Ultimate Developer Rig 2019

Date Published: 30 April 2019

Ultimate Developer Rig 2019

I recently upgraded my desktop developer machine. My goal was to support more docker-based application development including ones that run multiple microservices at the same time, like the eShopOnContainers sample that I assist with (see also my own eShopOnWeb sample and eBook).

My friend Bill Henning (of Actipro Software fame) came up with the initial parts list for his machine back in November 2018 (when all this started - prices are updated to April 2019 though): 

Bill's initial spec list - prices as of April 2019.

My build is similar:

My build - leaves out a few expensive items like huge SSDs and gaming monitor.

You can review the parts list here.

Also see my complete list of tools I use here.

I also saved some money by getting a refurbished power supply from NewEgg for substantially less than the price listed above ($105). I already have a pair of decent monitors so I was all set there. It is a pretty case with fancy RGB lights. Since I expect to spend many nights up late with this thing, I decided to name it NightKing. Here's a pic of it today:

Pretty colors... No, the case isn't open - it's very clear tempered glass.

The case came with 3 RGB LED fans (shown here top-mounted - Bill really prefers them in the front). The Corsair H115i liquid CPU cooler includes a radiator with 2 larger LED RGB fans, which I have front-mounted. The Corsair iCUE software actually does a nice job of letting you configure light effects.

So, how does it do?

Benchmarks - Dev

This is a machine I intend to use for both gaming and development. Let's start by building Orchard Core, a large .NET CMS application. I'm using this specific commit if anyone wants to compare.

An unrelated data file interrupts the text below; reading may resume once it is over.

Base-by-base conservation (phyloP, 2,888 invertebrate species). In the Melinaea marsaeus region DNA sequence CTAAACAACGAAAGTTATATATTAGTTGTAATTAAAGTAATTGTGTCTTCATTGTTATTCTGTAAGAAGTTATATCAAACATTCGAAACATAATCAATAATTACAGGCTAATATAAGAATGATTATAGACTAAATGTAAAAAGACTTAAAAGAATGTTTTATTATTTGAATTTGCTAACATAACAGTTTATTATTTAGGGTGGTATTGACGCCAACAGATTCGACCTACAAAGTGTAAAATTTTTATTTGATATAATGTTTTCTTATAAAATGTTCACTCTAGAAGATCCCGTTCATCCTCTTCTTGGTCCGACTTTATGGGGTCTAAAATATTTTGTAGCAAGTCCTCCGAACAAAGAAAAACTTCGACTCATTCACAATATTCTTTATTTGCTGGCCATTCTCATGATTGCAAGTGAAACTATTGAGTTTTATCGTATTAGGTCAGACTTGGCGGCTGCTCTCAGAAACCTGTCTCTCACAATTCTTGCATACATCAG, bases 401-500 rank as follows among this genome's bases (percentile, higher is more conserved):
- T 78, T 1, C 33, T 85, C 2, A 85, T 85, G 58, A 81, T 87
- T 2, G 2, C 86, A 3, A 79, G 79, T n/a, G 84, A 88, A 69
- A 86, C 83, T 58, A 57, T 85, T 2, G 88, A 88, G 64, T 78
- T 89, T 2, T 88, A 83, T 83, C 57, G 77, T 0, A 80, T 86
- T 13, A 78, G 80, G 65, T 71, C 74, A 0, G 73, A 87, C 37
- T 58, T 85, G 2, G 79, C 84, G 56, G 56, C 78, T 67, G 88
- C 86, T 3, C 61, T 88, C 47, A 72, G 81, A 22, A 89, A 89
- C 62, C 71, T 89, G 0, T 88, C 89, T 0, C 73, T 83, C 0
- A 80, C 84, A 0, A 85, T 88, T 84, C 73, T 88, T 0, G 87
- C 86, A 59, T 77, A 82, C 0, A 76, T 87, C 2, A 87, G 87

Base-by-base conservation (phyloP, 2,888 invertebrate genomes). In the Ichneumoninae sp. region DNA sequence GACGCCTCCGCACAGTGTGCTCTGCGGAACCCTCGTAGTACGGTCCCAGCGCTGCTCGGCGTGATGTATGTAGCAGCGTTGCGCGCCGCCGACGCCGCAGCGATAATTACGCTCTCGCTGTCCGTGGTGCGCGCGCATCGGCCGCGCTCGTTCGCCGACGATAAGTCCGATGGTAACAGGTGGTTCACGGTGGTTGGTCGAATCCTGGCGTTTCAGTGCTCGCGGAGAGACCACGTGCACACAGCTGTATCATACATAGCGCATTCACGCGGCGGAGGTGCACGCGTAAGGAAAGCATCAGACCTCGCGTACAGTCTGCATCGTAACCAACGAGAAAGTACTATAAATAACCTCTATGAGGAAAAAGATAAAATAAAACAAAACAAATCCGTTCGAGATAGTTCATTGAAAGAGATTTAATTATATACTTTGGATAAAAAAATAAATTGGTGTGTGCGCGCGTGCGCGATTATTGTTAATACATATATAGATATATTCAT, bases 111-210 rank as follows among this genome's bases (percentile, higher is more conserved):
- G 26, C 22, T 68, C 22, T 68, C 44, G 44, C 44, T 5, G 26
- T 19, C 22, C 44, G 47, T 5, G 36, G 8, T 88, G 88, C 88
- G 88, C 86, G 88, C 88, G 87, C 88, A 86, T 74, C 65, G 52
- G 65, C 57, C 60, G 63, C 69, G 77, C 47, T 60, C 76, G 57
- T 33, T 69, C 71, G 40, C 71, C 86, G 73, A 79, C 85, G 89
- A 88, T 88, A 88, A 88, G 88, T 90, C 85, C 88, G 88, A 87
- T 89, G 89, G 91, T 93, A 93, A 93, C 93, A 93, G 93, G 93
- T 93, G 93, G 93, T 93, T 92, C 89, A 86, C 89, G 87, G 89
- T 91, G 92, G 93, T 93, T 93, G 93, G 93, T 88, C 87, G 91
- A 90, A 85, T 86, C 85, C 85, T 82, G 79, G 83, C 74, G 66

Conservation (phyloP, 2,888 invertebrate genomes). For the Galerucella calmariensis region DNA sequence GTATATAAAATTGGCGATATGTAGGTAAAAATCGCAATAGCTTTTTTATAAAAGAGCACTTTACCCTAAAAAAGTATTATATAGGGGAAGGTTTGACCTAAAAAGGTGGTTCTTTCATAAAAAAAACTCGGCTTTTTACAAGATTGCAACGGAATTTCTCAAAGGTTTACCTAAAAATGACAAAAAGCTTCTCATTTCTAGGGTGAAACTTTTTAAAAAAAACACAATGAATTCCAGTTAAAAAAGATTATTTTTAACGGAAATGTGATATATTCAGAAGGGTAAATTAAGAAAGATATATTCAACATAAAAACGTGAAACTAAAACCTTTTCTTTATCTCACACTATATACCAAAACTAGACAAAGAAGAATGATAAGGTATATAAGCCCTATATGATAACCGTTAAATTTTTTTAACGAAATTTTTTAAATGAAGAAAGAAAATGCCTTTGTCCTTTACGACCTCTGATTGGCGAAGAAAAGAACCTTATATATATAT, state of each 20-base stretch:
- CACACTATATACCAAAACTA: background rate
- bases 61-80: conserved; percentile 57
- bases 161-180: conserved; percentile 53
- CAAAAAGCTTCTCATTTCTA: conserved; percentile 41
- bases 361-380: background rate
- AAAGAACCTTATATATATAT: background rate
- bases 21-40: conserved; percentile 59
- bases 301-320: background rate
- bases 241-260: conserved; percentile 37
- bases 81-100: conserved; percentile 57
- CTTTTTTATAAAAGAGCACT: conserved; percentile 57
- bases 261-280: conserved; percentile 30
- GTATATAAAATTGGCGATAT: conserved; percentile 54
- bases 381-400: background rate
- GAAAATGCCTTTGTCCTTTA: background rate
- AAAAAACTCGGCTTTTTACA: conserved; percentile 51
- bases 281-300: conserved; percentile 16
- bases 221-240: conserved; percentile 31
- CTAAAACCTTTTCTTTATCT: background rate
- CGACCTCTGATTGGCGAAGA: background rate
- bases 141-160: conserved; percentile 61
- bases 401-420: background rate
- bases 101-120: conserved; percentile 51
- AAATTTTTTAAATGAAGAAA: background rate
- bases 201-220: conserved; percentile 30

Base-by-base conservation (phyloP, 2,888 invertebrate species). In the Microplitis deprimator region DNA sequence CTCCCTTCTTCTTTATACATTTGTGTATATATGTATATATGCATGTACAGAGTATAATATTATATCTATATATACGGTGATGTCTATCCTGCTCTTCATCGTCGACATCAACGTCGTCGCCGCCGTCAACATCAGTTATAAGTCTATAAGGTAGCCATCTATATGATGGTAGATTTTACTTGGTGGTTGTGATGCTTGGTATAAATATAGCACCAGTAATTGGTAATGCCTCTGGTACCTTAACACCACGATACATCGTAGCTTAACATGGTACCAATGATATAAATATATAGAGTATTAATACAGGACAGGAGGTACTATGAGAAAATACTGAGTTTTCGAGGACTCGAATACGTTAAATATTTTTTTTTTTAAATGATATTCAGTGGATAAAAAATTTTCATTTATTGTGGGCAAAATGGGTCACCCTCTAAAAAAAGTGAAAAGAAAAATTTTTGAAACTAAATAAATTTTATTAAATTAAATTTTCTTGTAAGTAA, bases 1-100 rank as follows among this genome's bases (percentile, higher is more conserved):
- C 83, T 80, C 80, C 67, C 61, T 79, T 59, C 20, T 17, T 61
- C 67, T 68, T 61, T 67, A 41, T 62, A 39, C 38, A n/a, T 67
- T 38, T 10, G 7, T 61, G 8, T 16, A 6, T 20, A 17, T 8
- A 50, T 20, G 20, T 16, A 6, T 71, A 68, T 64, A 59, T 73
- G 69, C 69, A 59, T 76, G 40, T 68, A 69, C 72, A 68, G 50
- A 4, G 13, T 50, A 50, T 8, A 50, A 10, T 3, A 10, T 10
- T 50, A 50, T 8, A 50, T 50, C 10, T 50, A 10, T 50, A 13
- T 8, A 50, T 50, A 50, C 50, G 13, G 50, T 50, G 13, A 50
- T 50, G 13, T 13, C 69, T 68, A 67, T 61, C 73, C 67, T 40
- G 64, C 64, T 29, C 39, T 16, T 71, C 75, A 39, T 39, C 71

I did a dotnet restore first, then ran measure-command { dotnet build }, twice. I haven't done any overclocking of the machine so this is with stock clock speed:

The first run seemed to do a bunch of network I/O.

First one ran in 28 seconds; second one in 8 seconds.

Benchmarks - Passmark

I ran the Passmark PerformanceTest 9.0 benchmark on the machine today and here's the result:

Not bad for no overclocking and no 4K display...

The 2D graphics aren't as high as they might be because I didn't have a larger display, so some of the bigger tests didn't run. Overall, though, it's a very fast machine, especially considering that it's now almost 6 months old (remember, the parts were bought in November 2018).

By comparison, Scott Hanselman's dev machine built in late 2018 scored 6075 base, and he got it up to 7285 with some tuning and overclocking (which I haven't done, yet, and probably won't honestly).

Benchmark - Gaming

My main game at the moment is PlayerUnknown:Battlegrounds (PUBG). Running it on this machine with all graphics maxed out, it gets around 120+ FPS most of the time. This machine will probably handle my dev and gaming needs/wishes for a while to come.

FPS shown top left is 129.

Initial Troubles

Read this section if you want to hear about the frustrations of trying to get a custom PC built. If that bores you, you're done here, move along.

Bill and I spent several hours building our two machines in early December. Within the first week, his stopped being able to POST, so he RMA'd his motherboard back to the manufacturer. He got a replacement about 2 weeks later and then he was good to go after that.